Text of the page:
N.C. moving against alcoholic energy drinks

The N.C. Alcoholic Beverage Control Commission voted on Thursday to allow retailers to return the drinks to wholesalers for refunds and to begin drawing up rules to enhance the commission’s ability to regulate alcoholic beverages that also contain stimulants.

Commission Chairman Jon Williams said that the U.S. Food and Drug Administration’s action on Wednesday, Nov. 17 to warn four makers of the drinks that they are unsafe “effectively acts as ban on these products” that will take effect 15 days after the warning.

Allowing refunds will result in the “rapid and orderly withdrawal of the drinks,” Williams said.

The FDA said drinks that combine significant amounts of caffeine with malt alcohol are dangerous because people drinking them often do not realize how drunk they are. Studies show that people consuming the drinks often engage in risky behavior, the agency said. One manufacturer, Phusion Projects, has said it will remove caffeine from its Four Loko drink, but another maker has pooh-poohed reports of problems.

The majority of the drinks have a 12 percent alcohol content and drinking it is the equivalent of drinking four beers.

There have been several instances of problems linked to the drinks on college campuses, including one at Central Washington University in which nine students were hospitalized after a party where students drank Four Loko.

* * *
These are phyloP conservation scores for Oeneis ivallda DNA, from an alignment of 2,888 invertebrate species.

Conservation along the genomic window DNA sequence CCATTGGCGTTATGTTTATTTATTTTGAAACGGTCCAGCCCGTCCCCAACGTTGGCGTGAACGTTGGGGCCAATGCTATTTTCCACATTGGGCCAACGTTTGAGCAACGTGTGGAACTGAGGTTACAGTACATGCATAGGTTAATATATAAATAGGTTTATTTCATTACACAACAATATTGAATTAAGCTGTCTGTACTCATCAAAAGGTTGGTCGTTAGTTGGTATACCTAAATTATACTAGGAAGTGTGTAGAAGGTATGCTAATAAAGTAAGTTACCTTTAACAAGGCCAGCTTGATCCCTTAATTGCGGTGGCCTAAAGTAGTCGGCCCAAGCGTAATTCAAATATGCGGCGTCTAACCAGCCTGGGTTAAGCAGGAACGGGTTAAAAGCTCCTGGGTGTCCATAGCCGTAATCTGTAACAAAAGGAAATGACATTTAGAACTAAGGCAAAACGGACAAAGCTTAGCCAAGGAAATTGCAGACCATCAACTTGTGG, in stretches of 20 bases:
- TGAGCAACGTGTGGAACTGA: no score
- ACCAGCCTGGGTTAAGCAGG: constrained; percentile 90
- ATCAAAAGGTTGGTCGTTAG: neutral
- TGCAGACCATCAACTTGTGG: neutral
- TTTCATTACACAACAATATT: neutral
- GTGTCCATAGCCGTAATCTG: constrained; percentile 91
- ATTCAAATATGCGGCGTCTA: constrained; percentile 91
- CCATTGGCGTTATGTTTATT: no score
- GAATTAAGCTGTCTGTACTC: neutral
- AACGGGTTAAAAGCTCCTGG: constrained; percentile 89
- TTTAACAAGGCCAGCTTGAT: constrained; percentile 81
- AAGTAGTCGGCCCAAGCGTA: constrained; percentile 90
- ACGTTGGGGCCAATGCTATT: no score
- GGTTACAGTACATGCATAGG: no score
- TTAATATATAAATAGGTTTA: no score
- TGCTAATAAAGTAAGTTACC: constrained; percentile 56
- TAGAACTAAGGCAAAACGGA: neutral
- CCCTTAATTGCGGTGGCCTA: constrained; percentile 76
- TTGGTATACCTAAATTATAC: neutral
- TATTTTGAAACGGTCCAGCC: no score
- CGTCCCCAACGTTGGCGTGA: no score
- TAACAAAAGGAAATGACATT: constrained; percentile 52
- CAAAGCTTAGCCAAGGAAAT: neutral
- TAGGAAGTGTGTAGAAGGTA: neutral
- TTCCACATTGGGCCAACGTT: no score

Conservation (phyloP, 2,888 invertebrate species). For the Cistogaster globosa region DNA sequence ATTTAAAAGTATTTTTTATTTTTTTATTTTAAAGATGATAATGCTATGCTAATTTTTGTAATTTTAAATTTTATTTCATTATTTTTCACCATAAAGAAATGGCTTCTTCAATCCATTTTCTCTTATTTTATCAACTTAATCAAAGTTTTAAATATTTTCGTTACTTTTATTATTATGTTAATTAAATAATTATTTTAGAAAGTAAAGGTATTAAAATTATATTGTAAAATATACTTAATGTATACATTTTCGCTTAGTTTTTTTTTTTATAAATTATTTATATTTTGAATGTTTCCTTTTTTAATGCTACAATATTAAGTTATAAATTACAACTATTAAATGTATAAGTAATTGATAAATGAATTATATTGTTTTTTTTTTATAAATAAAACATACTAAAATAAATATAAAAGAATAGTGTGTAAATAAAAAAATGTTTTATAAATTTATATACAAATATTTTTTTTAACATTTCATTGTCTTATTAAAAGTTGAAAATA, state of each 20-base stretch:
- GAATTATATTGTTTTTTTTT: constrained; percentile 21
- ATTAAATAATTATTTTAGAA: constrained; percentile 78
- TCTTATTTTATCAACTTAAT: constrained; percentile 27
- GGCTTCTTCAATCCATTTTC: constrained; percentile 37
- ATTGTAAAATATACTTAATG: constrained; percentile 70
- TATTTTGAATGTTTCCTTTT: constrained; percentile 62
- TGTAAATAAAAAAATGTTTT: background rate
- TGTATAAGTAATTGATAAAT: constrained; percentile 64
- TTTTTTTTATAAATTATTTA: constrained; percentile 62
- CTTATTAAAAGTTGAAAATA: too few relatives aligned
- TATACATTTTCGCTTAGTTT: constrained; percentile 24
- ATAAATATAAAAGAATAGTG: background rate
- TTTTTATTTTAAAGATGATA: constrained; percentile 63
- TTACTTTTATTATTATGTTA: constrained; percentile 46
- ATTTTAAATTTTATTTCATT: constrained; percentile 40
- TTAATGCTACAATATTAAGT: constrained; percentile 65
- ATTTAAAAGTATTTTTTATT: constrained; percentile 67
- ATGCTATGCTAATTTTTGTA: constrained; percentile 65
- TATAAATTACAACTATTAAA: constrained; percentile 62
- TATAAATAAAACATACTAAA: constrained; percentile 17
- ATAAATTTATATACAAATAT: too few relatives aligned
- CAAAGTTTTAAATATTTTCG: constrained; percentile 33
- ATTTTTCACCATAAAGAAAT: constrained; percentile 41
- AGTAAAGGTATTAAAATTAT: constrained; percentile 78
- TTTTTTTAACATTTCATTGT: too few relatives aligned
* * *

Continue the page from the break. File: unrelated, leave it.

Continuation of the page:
“These products are designed, branded and promoted to encourage binge drinking,” said Gil Kerlikowske, the White House drug policy director.

In North Carolina, the drinks are sold in grocery and convenience stores, not in ABC stores, but the ABC Commission still has regulatory authority over them.

New state rules on beverages that combine a stimulant and alcohol could go into effect early next year, said Agnes Stevens, a spokeswoman for the commission. The rules would require that beer products state on their labels what, if any, stimulants they contain and would allow the commission to ban beers or wines if public health concerns arise.

Some states have already banned alcoholic energy drinks and several others are moving to do so.